Tuesday, November 17, 2009

Graduating Into the Great Recession

I graduated into a recession, but went to graduate school instead, where poverty was less 'cyclical' than just 'the way things are.' When I emerged, the rest of the economy was moving along nicely, even though higher ed had long since adopted a much lower level of new normal than just about any other industry outside of print journalism and maybe typewriter repair.

As frustrating as that was, I experienced much of it as the result of personal choices I had made. I chose to go to grad school, which involved, among other things, being poor as a church mouse while my age cohort made actual money. I didn't choose that the "great wave of retirements" would result in the great wave of adjuncts, of course, but I expected at least some struggle.

I'm worried, though, about our current graduates.

At a community college, there's the relative luxury of suggesting transfer as the next step. No jobs at graduation? Go on for the four-year degree instead. You can wait out the recession and build your credentials at the same time. It's one of those rare times when the convenient short term move and the wise long term move are the same move. The opportunity cost is as low as most of us can remember.

That said, though, I can't help but notice that grads of four-year colleges aren't exactly rolling in job offers, either. And their student loans burdens are even higher than mine was.

The first real job is always the hardest to get. I remember the sickening sense, at the end of my Ph.D. graduation ceremony, when I realized that I was all Phudded up with nowhere to go. I had to cobble together a living as an adjunct, later backing into my first real job at the last place I would have expected it. My brother graduated with a degree in an evergreen discipline from a respected college, and had to live nomadically for a few years before clawing his way into an unexpected career. That's kinda how it goes in the liberal arts.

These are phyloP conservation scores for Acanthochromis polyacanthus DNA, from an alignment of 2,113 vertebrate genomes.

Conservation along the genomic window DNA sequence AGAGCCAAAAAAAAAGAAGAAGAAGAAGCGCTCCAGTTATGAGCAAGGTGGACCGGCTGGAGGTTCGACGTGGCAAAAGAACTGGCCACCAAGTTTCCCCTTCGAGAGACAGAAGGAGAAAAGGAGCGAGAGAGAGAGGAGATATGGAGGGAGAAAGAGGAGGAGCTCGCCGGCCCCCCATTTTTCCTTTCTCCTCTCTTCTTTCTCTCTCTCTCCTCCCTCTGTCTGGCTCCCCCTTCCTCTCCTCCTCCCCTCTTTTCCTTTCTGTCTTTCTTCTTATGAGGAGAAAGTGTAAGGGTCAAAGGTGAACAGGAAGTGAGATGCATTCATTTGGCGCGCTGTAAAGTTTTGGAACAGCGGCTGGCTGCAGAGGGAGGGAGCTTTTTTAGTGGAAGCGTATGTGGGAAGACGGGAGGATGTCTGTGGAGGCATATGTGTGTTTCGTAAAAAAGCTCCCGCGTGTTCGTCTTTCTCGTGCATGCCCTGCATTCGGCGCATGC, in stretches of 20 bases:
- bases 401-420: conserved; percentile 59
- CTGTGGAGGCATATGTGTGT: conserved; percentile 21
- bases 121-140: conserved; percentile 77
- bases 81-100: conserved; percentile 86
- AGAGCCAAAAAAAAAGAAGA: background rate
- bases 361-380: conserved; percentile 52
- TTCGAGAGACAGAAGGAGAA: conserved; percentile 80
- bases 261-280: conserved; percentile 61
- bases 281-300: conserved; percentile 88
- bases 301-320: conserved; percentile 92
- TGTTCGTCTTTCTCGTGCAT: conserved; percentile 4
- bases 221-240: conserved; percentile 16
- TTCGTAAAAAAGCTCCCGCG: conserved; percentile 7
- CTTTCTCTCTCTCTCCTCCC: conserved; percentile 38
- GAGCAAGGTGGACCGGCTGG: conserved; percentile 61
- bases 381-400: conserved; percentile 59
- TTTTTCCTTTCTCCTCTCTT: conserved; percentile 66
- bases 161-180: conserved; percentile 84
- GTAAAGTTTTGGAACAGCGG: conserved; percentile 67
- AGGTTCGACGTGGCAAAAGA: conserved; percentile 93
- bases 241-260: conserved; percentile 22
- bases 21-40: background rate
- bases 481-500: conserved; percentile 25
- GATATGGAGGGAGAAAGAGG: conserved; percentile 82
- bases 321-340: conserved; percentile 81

Lately, the same seems to be holding true in some of the more vocational disciplines. And I'm starting to see some very angry graduates who don't understand why they did everything right and can't find work. When history majors have a hard time finding work, they blame themselves. When nursing majors have a hard time finding work, they blame others.

The last couple of recessions felt like somebody had hit 'pause.' When they ended, things came back in relatively recognizable forms. This one's different. If an 18 year old asked me what the hot occupation would be in a couple of years, I'd have no idea what to say. It's just not obvious.

Paradoxically enough, that actually becomes a kind of argument for the liberal arts. It's one thing to juxtapose the employable to the abstract. But if nothing's employable anyway, why not go with something that's at least fascinating? Or, if you go the business route, focus on the entrepreneurial side; if the established firms are shrinking, there's not much point in trying to conform your way up. You can't play it safe anymore; there isn't any 'safe.'

I had a rough economic ride in my late twenties, but not like this. My condolences to the latest graduates. I hope you all keep this time in mind the next time you hear someone say that the economy is meritocratic.